top of page

The Road to the Optical

Who is responsible for eyewear sales in a practice? The obvious answer is the optical staff. Most dispensing opticians are very good at helping patients find the right frames, lenses, and treatments. But before an optician can sell eyewear, the patient has to get to the optical. And with retailers luring patients away with promises of low-priced eyewear, we can’t assume that they’ll get there on their own. (Optical capture rates in many practices are below 50 percent.) So how do you make sure the patient’s journey through your office includes the optical? The answer is teamwork, and everyone has a role to play.

Receptionist: Ensure that the patient fills out a questionnaire. The questionnaire should include questions about the patient’s work and leisure activities that may help in determining the most appropriate eyewear for the patient. It should accompany the patient throughout the appointment. If the patient arrives early for the appointment, or the doctor is running late, suggest that they browse the frame boards in the optical (there are very few eyeglass wearers who don’t enjoy this, and they might find a frame they can’t leave without.)

Optometric tech: Review the questionnaire and ask any needed follow-up questions. Highlight any information pertinent to a choice of eyewear and relay it to the doctor.

Doctor: Recommend lenses and treatments that will help the patient get the best vision. A doctor’s recommendation always carries the most weight, and it’s appropriate that the recommendation be made in the medical setting of the exam room rather than the retail setting of the optical – after all, prescription eyeglasses are medical devices.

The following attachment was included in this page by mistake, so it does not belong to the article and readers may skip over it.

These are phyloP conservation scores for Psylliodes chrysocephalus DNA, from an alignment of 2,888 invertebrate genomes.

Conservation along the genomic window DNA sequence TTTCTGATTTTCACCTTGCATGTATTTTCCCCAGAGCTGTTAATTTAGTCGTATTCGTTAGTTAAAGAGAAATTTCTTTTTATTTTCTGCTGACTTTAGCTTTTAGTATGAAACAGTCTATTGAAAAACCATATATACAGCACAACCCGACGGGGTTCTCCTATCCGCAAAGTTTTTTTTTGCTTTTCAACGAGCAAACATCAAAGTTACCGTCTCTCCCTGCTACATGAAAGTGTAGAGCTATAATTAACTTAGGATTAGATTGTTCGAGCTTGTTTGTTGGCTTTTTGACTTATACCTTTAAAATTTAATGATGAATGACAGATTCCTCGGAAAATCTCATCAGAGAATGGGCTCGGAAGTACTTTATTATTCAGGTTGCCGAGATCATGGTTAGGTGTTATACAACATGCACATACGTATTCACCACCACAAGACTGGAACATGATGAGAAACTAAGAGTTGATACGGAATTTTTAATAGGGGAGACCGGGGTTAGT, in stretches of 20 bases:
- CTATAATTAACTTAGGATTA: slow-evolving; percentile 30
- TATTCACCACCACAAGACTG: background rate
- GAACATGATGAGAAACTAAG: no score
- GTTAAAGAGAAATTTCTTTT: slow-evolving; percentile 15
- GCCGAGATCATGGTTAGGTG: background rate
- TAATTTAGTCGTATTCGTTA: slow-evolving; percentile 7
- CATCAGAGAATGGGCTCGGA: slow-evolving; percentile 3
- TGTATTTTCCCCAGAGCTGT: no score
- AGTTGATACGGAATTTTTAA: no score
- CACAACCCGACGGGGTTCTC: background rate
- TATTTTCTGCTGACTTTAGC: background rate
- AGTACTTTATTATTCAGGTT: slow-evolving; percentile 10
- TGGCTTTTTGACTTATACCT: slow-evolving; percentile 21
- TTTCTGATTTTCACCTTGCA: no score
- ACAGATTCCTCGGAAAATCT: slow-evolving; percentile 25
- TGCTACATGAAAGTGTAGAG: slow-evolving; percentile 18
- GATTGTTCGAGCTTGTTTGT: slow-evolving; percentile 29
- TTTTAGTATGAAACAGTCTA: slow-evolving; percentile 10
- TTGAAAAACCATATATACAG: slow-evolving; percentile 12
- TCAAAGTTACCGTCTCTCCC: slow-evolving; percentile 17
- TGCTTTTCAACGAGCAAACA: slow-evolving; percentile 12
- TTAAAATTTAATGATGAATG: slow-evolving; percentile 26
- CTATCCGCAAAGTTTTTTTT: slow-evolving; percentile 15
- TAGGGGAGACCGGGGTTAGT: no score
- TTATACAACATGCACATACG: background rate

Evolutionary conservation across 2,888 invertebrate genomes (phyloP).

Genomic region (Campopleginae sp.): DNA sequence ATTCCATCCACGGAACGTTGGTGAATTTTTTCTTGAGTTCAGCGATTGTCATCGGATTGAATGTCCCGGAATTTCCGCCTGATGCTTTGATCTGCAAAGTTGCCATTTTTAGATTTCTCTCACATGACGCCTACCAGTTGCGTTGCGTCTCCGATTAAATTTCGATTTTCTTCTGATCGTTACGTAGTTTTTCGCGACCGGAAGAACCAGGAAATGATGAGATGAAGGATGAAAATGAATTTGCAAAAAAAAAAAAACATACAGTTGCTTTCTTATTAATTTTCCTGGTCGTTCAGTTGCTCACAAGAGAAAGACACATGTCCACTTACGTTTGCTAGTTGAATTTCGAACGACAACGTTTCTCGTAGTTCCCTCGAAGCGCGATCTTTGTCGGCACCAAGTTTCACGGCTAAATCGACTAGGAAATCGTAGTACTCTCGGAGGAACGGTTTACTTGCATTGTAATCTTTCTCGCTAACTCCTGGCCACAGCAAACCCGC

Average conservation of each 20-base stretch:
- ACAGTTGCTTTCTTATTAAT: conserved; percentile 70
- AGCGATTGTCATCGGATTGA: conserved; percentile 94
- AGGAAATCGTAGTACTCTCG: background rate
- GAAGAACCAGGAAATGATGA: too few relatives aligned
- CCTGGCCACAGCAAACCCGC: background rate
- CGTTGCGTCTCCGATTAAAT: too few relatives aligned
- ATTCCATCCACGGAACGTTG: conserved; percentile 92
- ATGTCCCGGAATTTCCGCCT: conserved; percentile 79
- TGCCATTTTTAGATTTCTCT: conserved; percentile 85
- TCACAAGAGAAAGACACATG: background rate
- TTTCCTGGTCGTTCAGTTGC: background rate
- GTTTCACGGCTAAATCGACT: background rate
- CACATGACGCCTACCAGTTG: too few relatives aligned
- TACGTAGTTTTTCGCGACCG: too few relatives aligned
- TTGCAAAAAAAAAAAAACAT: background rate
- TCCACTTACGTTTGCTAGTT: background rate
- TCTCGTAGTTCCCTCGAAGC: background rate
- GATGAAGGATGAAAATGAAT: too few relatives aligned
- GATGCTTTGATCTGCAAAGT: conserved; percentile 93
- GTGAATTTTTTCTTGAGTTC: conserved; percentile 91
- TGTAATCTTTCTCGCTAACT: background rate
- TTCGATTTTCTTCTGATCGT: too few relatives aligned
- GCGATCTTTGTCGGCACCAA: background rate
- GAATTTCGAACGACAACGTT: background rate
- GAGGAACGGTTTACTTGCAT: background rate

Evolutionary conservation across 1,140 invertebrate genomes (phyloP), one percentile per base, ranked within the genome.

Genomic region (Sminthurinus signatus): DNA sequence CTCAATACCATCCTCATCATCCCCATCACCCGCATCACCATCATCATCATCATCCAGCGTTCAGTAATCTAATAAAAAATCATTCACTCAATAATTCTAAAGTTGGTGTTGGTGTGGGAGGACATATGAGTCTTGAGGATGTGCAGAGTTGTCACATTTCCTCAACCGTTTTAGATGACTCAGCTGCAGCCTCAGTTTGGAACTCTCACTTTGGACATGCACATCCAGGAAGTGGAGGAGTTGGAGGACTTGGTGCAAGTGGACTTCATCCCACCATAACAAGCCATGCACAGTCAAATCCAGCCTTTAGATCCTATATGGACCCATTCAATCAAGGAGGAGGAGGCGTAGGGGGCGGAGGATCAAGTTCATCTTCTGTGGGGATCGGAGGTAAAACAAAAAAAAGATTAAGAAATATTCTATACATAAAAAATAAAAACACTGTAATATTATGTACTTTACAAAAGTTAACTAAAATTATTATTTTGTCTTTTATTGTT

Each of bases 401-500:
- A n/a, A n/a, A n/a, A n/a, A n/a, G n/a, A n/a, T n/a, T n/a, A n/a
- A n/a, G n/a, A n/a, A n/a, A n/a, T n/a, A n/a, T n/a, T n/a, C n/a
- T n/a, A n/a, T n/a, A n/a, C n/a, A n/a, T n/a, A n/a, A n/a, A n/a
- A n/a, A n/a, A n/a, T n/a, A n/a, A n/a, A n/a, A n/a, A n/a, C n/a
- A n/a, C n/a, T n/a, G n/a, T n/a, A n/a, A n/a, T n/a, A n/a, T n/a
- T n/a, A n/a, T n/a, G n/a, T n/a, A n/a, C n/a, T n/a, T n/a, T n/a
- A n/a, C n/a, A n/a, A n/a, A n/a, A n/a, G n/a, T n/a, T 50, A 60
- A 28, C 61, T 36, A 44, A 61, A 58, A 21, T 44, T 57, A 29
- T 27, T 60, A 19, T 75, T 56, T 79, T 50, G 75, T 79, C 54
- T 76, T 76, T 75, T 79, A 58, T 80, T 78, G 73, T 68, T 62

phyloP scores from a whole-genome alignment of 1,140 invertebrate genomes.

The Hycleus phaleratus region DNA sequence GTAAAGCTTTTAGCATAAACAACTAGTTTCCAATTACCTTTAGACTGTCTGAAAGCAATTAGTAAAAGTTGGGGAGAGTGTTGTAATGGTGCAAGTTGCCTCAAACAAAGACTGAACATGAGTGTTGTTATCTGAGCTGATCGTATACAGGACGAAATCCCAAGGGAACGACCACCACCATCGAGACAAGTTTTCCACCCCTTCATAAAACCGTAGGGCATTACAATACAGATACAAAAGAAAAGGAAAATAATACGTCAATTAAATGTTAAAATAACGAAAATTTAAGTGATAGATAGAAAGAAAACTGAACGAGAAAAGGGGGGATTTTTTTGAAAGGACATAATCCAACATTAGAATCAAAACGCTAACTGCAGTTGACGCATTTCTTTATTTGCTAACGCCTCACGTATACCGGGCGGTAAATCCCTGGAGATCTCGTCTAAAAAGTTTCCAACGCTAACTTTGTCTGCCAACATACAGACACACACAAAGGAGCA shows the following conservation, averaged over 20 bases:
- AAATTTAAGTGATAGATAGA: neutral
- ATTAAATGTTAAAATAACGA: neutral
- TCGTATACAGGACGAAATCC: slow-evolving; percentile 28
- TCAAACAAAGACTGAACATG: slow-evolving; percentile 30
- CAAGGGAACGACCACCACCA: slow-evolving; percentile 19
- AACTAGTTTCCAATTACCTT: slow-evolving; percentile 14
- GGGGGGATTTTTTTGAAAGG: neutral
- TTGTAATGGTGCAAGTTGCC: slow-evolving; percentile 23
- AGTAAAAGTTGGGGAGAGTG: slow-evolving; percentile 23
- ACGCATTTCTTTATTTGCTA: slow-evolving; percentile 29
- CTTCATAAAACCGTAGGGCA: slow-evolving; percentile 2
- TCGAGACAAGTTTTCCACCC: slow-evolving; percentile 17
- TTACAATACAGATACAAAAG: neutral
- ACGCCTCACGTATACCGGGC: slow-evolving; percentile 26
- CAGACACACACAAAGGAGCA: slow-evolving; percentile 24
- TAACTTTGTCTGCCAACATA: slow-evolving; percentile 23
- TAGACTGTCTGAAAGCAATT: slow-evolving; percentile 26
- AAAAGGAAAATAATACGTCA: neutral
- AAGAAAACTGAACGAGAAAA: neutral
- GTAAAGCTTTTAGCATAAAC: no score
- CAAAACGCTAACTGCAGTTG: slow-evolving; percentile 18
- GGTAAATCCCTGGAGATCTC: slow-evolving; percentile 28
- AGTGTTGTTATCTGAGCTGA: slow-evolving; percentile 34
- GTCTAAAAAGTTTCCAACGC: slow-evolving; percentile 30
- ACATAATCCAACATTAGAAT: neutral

Doctor to Dispenser: The moment when the exam ends is a turning point for eyewear sales – literally. This is where the patient either turns toward the optical, or heads for the reception desk to check out. (If, in your practice, patients have to walk through the optical to get to the front desk, congratulations on a great office layout.) That’s why a good “handoff” of the patient from the doctor to the dispenser is crucial. The patient should hear the doctor pass the lens recommendation(s) onto the dispenser, providing a perfect segue to the more detailed discussion that leads to the sale.

Dispenser: Explain why the specific lenses and treatments have been recommended and how they work. In doing this, it’s a good idea to refer back to the patient questionnaire, to remind the patient that the recommendation is rooted in what they’ve said about themselves. Take all needed measurements, fit the frames, and discuss the price. Let the patient know about the services you provide after the purchase, like free frame adjustments and quick resolution of any problems that may arise.

Your capture rate will be higher if everyone on the staff helps “point the way” to the optical. This doesn’t mean that everyone in the office is a salesperson; it simply means that they should be mindful of the importance of giving every patient the opportunity to choose the best eyewear. (And the only way you can ensure that is if they buy it from you.) Working together toward this goal increases the likelihood that patients will get the best vision possible and be the most satisfied when they choose your optical.


bottom of page